WUFT NEWS by Andrew Briz, Cailtin Ostroff, Ethan Bauer, Alexa Lorenzo, Gabrielle Calise, Ryan Serpico
April 14, 2018
Would you want to know if your local school has a mold problem? Or if your new neighbor from the other side of Florida has a criminal record? Or if your city’s police department is following protocol during traffic stops?
In Florida, you can answer all those questions thanks to chapter 119 of the Florida Statutes, officially known as the Florida Public Records Act, which allows anyone to inspect any documents produced by any government office in the state at a reasonable cost. But the law in practice isn’t as simple as it sounds.
WUFT News reported on this issue last year in Sunshine Lost, an investigation into compliance with the state’s public records law in all 20 Florida district state attorney’s offices. Among the findings were a lack of proper record keeping, inconsistent pricing and missing points of contact for people trying to make requests. With help from Florida’s First Amendment Foundation, the National Freedom of Information Coalition and the Knight Foundation, WUFT News expanded that reporting this year to include constitutional offices — tax collectors, sheriff’s offices, etc. — in nine counties across Florida, plus six state agencies.
We’ve got this great law, but no means to enforce it other than through the courts.
While Florida is revered for its open public records laws, the state does not have an effective enforcement mechanism. If your public records request about your daughter’s moldy school isn’t being addressed quickly, there’s nobody to complain to. The agencies are in charge of policing themselves.
Your only option would be to sue the agency.
“We’re really stuck,” said Barbara Petersen, president of the First Amendment Foundation. “We’ve got this great law, but no means to enforce it other than through the courts.”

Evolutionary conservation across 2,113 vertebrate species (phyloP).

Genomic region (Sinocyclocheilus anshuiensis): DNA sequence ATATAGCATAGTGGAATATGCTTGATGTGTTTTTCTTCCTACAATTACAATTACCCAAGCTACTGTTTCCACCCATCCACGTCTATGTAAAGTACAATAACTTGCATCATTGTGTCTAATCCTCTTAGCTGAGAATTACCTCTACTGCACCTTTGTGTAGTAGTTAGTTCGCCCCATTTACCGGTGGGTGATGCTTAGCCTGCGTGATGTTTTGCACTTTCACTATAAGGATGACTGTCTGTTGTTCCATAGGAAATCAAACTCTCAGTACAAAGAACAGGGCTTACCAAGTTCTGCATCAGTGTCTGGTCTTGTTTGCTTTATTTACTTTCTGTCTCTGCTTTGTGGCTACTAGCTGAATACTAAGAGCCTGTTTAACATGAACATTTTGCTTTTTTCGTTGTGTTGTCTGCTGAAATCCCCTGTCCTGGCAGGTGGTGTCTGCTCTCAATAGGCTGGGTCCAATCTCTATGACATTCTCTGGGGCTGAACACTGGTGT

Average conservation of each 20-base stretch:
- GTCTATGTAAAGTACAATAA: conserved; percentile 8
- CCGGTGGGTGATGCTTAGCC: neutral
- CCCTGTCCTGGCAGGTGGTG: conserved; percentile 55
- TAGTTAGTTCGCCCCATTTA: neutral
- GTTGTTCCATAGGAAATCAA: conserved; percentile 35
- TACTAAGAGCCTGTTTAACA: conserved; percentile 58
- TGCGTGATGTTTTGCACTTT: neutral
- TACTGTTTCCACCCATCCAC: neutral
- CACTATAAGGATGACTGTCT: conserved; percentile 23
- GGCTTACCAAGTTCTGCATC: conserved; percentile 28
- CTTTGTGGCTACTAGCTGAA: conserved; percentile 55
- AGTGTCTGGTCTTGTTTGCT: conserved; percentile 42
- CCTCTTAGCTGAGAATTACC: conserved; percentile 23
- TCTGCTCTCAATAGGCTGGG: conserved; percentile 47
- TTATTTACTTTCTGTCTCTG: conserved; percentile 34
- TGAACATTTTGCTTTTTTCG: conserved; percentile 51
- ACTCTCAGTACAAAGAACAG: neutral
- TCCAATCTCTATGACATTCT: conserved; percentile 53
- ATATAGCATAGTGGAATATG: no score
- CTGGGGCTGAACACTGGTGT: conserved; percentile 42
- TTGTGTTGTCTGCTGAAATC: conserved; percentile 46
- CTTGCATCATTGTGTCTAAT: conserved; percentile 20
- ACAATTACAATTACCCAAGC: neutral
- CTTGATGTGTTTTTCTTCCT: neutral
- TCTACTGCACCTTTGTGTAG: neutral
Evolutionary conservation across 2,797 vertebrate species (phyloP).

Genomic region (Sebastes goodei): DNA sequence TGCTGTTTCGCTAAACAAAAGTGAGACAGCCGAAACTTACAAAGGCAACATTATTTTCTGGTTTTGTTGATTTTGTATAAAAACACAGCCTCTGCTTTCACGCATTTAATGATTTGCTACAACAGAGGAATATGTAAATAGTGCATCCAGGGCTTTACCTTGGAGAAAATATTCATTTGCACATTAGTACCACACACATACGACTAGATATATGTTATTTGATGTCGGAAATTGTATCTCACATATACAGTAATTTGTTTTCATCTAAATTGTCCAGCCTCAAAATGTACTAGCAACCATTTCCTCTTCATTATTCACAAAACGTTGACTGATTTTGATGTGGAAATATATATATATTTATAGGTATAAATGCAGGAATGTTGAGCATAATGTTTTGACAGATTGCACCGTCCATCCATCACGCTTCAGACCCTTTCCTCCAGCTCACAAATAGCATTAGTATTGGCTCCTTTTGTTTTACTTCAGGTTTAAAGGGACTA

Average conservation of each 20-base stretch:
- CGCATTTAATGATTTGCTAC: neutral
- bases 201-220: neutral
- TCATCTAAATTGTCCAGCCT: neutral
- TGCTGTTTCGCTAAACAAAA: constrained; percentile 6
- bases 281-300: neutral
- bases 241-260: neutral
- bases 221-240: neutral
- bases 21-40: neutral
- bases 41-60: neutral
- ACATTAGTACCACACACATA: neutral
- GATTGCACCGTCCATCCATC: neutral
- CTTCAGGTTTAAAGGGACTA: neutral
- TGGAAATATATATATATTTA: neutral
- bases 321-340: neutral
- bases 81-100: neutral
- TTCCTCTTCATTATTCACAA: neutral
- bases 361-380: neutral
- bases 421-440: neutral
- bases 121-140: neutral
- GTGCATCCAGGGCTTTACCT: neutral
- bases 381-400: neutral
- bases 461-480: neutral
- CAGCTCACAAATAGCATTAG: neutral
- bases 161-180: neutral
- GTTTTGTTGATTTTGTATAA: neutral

This isn’t just on a case-by-case basis either. Aside from having no official appeals process, the state also doesn’t exercise any oversight of its agencies. That means no one is keeping track of what agencies are charging for completing requests.
WUFT’s goal with this project was to perform that task in place of the state – to audit a sampling of agencies to see how Florida’s public records laws perform when left in the dark.
“The purpose is to get a snapshot of what’s going on around the state,” Petersen said. “We can then provide it for our lawmakers in the hopes that they will see the problems.” In the hopes, Petersen added, that new legislation will result.
WUFT News chose nine counties and six state agencies for the audit based on geographic and population diversity. Requests were sent to all county constitutional officers in nine Florida counties as well as the city clerk for the county seat. County constitutional officers include the state attorney; sheriff; clerk of court; tax collector; property appraiser; supervisor of elections; public defender; and school superintendent. Six state agencies — the Executive Office of the Governor, the Attorney General, the Department of Agriculture and Consumer Services, the Department of Financial Services, the Department of Juvenile Justice and the Department of Veterans Affairs — also received the same public record requests.